Meanwhile, she said that six of 39 farms used animal manure on their fields, with four using cow manure and two using either horse, sheep or goat manure. Five of six farms who used manure composted and only one reported testing manure.
“Some of them didn’t know the microbial quality of their soil amendments,” she said McKenna said 33 or 34 farms had worker training relating to hygiene, and 26 of 39 monitored employee hand washing.
At one farm, human feces was observed in a field, she said.
Foreign inspections showed 14 out of 39 farms had farm or domestic animals in or in the vicinity of the field, but only two out of 39 used animals in the field. Four out of 39 had commercial feedlots in the vicinity, McKenna said.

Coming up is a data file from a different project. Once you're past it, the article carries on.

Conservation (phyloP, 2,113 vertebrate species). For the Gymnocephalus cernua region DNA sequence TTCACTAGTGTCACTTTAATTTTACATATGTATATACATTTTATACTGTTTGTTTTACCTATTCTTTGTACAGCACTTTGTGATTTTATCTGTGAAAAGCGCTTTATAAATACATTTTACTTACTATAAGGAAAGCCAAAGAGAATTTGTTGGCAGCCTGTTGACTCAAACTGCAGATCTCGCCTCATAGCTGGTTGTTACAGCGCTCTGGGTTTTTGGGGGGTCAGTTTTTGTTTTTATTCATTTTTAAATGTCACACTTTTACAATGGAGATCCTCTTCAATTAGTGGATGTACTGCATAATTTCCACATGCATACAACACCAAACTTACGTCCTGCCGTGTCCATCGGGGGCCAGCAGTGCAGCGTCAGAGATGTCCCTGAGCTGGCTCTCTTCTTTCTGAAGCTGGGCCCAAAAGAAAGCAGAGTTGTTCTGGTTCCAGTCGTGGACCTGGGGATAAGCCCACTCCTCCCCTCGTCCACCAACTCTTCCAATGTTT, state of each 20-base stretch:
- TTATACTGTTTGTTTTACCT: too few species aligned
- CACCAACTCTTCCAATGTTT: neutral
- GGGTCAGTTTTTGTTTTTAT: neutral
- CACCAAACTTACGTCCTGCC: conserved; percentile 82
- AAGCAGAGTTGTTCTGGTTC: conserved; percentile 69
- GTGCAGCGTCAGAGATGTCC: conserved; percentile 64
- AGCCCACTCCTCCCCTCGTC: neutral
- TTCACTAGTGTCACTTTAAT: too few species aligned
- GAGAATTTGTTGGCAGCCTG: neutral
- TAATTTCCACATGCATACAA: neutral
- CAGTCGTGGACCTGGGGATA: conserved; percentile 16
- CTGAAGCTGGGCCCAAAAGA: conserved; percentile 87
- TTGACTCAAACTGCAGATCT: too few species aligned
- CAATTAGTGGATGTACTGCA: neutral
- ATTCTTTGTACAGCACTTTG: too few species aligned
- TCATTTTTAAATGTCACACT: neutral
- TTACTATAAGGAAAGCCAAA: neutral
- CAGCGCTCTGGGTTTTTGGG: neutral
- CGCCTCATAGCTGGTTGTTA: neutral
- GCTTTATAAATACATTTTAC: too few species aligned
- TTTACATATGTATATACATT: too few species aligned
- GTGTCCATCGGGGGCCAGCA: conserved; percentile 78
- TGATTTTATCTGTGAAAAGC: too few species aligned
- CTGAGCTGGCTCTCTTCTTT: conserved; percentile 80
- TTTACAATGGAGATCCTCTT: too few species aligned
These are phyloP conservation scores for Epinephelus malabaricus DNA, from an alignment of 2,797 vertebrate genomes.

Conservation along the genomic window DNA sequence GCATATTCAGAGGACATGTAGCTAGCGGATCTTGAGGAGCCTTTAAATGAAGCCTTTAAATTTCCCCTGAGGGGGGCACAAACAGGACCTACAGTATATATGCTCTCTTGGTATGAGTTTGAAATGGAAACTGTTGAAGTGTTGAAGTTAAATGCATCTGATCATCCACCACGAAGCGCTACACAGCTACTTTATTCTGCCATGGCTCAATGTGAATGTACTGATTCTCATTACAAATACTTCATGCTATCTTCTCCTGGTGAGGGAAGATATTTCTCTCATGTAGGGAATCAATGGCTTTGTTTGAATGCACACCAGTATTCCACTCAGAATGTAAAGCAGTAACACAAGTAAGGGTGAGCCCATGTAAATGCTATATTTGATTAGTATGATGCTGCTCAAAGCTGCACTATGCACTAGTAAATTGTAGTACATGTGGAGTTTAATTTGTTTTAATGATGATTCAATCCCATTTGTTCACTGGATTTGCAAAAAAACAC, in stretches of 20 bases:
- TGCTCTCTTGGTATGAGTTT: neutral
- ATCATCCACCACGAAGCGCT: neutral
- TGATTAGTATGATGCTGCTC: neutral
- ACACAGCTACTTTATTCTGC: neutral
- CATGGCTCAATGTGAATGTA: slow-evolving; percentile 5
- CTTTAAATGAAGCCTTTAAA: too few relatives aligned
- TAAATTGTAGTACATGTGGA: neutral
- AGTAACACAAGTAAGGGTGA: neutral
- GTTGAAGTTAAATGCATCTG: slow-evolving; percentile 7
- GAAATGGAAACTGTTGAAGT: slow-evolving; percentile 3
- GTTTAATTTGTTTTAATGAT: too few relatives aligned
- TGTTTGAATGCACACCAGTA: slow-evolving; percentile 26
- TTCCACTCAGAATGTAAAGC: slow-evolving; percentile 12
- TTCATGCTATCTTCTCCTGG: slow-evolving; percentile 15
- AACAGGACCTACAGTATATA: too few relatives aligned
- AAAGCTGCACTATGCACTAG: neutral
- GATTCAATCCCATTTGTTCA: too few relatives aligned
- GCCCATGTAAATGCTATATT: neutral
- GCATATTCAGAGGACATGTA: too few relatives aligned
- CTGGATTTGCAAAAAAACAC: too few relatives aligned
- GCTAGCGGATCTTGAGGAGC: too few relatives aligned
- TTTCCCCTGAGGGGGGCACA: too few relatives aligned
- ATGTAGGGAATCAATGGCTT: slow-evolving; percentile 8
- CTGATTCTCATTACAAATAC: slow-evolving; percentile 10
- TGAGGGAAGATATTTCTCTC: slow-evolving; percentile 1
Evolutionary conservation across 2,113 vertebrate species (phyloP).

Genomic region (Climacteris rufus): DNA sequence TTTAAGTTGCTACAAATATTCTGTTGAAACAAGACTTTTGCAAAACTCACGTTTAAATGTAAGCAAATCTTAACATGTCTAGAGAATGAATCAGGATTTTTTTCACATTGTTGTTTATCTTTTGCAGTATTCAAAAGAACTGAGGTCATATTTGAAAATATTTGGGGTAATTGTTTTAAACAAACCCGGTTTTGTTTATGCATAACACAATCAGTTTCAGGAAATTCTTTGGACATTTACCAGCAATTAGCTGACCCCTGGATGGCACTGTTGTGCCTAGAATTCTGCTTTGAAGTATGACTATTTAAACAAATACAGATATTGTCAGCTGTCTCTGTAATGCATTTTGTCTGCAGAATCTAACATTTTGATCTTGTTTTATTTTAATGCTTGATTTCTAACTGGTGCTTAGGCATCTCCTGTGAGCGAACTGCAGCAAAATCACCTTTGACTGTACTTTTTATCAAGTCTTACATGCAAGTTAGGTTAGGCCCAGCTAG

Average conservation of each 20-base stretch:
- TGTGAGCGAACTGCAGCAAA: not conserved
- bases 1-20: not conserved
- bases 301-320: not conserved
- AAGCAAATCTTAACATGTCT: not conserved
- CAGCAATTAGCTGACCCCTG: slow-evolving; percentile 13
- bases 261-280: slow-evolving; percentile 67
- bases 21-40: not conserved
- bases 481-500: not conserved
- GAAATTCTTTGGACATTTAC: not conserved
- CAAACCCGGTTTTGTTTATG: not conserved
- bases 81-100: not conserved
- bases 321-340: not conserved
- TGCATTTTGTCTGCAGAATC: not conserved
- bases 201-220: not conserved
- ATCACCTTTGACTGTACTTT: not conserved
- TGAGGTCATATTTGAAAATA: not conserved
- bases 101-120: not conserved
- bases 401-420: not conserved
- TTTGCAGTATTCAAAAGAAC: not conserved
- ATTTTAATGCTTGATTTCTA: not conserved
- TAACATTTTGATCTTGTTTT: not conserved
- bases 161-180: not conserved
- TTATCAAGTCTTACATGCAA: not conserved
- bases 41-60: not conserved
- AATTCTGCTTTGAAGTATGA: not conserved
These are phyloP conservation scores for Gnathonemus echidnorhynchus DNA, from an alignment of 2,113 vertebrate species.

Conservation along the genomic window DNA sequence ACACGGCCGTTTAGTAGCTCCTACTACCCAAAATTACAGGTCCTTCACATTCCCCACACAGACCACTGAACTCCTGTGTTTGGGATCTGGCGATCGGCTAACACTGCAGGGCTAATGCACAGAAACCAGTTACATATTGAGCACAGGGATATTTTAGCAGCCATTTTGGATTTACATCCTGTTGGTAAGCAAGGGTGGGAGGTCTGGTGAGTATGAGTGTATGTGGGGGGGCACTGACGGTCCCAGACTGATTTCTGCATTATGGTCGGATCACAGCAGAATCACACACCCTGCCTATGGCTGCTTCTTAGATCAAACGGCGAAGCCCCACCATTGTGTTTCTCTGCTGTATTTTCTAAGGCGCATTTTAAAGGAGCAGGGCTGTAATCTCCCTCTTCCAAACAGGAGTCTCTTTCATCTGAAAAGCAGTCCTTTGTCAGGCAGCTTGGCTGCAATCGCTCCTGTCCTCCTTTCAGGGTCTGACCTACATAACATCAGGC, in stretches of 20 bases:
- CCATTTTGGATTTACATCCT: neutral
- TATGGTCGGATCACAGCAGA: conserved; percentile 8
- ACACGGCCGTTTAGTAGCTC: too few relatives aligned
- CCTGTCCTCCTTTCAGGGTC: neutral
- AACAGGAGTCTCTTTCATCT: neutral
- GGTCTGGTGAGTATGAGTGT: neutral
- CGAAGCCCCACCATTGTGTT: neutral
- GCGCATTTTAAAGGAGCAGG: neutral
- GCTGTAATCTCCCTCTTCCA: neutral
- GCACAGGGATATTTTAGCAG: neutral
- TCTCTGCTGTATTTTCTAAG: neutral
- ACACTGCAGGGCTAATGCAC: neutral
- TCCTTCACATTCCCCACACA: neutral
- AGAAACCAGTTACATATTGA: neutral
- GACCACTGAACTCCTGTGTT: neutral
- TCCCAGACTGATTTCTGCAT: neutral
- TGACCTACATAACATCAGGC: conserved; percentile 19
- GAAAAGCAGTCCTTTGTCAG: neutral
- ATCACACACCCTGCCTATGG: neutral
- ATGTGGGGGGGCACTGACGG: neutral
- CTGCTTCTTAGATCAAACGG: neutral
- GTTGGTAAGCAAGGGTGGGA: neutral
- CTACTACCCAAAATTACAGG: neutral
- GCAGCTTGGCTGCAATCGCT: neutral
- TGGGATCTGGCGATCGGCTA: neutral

Dave Gombas, senior vice president for food safety and technology at United Fresh Produce Association, Washington, D.C., said he would have liked to hear about the domestic farm inspections as well. “I don’t know if they would have been much different at all, but I just don’t know,” Gombas said.
McKenna said in an e-mail that the FDA has no position on the relative safety of foreign grown versus domestically grown produce. She said there are good and bad examples on each side.